More complicated questions

All the categories projected the same basic structure.

X-bar phrase structure rules looked very promising and could be presented quite uniformly and simply, as follows:

1. IP –> DetP I’

2. Det P –> (Det) D’

3. D’ –> D NP

4. NP –> (AdjP) N’

5. N’ –> N

6. I’ –> Infl (VP)

7. VP –> V’

8. V’ –> V (DetP)

Consider a sentence such as 9.

9. I like simple problems.

We can apply rule 1, then 2, 3, 4, and 5 to get the subject I. Then 6, 7, and 8, followed by 2, 3, 4, and 5 again for the object of the verb.

However, we also need to know which words are available and what kind of words they are. This information constitutes our lexicon. For sentence 9, we would at least need the following lexicon:

N: I, problems

A/AdjP: simple

V: like

Extending Phrase Structure Rules

This is fine for very simple sentences, but simple Phrase Structure Rules cannot solve all the grammatical problems we face. For example, take sentences like 10 and 11.

10. Taro took out Hanako.

11. Taro took Hanako out.

What is happening here? Is it a case of movement, or is it some new rule in our lexicon?

Then consider 12 and 13.

12. Taro saw Hanako.

13. Who did Hanako see?

How do we capture the relationship between these two sentences? We have seen that the Chomskyan solution was to appeal to movement operations. However, is that the only solution?

And what about a sentences such as 14 and 15?

14. Taro seems to like Hanako.

15. It seems that Taro likes Hanako.

In 14, Taro is the logical subject of the verb like, just as in 15. Why does Taro appear as the subject of seem in 14?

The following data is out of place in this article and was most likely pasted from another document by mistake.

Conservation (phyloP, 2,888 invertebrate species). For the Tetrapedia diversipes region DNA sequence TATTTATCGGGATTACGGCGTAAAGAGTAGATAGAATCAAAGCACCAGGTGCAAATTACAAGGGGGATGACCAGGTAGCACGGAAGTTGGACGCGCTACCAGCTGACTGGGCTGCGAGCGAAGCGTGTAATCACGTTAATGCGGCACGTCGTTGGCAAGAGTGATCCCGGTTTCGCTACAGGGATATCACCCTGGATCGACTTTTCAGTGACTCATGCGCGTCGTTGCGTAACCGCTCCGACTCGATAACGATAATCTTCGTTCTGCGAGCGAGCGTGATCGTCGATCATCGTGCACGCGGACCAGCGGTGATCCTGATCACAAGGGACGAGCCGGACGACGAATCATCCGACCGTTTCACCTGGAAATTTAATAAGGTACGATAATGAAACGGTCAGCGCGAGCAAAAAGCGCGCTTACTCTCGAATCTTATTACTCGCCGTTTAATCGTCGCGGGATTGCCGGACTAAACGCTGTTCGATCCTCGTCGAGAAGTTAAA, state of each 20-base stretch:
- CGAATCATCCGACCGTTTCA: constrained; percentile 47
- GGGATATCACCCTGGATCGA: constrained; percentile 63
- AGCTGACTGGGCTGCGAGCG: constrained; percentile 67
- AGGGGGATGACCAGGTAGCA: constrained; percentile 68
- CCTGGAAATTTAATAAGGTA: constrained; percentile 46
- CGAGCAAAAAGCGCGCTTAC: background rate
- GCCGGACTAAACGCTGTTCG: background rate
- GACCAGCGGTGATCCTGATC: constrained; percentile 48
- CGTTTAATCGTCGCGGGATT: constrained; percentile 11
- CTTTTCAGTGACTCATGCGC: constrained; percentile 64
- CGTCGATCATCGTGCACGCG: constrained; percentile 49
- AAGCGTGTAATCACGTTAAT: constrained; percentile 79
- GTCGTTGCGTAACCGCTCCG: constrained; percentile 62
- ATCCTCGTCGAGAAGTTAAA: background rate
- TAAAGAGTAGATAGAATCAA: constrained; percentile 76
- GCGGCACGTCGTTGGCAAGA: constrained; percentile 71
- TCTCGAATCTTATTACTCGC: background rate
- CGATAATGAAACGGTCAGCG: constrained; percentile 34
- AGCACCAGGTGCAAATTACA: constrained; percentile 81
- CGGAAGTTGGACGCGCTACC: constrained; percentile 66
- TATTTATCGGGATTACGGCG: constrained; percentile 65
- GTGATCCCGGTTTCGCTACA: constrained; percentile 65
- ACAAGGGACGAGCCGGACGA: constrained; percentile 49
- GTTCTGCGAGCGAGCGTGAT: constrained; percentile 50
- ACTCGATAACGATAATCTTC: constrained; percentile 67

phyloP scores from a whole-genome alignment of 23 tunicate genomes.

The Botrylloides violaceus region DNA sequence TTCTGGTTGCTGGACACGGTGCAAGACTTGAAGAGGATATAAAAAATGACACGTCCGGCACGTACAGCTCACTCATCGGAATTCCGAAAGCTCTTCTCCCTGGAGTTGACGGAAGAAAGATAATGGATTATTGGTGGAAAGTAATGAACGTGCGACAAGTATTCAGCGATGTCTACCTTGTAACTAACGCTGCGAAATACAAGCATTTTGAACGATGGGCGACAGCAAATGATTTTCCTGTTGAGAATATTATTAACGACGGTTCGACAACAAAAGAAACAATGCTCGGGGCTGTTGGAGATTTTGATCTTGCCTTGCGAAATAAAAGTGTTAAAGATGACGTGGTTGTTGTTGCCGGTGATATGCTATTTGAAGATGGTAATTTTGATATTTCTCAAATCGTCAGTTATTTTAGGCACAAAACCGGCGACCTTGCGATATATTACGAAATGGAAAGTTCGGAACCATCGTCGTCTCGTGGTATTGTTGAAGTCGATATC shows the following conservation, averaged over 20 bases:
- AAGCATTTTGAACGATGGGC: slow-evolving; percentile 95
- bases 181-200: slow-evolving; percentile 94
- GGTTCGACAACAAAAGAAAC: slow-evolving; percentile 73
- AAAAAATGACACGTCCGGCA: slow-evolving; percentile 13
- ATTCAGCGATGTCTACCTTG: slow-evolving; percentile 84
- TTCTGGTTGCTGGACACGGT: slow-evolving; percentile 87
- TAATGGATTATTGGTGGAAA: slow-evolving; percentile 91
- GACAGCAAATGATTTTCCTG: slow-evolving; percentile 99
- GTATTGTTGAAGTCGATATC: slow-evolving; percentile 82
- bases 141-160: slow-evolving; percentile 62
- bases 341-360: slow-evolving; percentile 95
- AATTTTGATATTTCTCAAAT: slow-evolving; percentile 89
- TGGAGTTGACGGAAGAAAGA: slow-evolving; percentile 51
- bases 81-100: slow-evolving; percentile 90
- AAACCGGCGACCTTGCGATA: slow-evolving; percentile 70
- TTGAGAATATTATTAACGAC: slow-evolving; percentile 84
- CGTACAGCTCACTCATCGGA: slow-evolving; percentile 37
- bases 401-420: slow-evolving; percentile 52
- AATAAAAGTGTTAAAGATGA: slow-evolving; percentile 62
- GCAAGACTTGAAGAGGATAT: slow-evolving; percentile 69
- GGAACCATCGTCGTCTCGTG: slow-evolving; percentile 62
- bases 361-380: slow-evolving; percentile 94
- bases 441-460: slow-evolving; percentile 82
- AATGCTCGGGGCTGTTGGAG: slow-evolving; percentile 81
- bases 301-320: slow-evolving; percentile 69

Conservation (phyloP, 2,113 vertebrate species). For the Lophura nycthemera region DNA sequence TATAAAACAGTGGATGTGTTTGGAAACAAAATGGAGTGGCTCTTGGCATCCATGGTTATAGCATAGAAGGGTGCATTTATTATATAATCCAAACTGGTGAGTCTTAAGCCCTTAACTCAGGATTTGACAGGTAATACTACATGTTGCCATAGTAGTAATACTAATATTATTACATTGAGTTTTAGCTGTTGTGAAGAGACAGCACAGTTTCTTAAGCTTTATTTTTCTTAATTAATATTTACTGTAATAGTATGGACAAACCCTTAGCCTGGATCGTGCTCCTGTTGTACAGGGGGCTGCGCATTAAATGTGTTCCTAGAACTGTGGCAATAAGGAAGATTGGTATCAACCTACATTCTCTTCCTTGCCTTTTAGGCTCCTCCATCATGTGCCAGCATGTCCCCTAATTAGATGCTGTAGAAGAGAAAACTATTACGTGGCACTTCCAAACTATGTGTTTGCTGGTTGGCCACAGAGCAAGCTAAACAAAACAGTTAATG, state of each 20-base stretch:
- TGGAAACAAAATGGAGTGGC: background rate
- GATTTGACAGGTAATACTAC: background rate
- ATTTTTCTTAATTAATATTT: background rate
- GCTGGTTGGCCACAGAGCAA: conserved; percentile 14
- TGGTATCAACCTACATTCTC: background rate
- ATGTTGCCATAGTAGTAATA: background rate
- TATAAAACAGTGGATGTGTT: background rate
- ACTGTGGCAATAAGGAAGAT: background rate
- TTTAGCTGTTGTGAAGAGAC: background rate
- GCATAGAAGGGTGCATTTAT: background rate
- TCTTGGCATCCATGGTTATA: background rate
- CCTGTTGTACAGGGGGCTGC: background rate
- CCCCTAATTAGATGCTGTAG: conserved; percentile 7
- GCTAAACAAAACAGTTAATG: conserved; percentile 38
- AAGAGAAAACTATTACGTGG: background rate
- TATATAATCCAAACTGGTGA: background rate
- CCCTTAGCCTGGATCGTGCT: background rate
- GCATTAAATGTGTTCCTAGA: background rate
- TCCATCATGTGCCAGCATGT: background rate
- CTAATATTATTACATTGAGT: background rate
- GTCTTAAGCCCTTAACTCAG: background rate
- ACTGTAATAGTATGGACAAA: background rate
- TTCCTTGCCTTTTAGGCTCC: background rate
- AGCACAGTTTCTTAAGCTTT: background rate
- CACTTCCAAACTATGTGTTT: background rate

There are basically two ways to deal with these complications.

Unification Grammars

One is to have better phrase structure rules AND have a better lexicon. This is the solution taken by Unification Grammars, which we will consider later.

Transformational Grammars

The other way is to extend the rule system in some way. This is the solution taken by Transformational Grammars such as the one recommended by Chomsky. In Transformational Grammar, a sentence is provided as INPUT to a transformational component. This transformational component generates an output, which can either be grammatical or ungrammatical.

Sentences were transformed in order to produce different forms. Originally, these forms were a Deep Structure and a Surface Structure. If the sentence could survive the transformation from the Deep Structure to the Surface Structure without breaking any rules, then it could be considered grammatical.

Consider an example like 16.

16. Which books do you know where Taro bought?

Some people think that 16 is not quite grammatical. Why might this be?

Think of a Deep Structure and a Surface Structure. In this example, the wh-words may be getting in each other’s way when moving between Deep Structure and Surface Structure.

You can imagine the transformation from Deep Structure to Surface Structure like this:

17. You know Taro bought War and Peace in the University Bookshop.

18. You know Taro bought [which books/i] [where/j]?

When the wh-words move, maybe they get in each other’s way. For example, if they have to land in the lower Spec CP, maybe they block each other. This may explain why some people don’t like examples of this kind.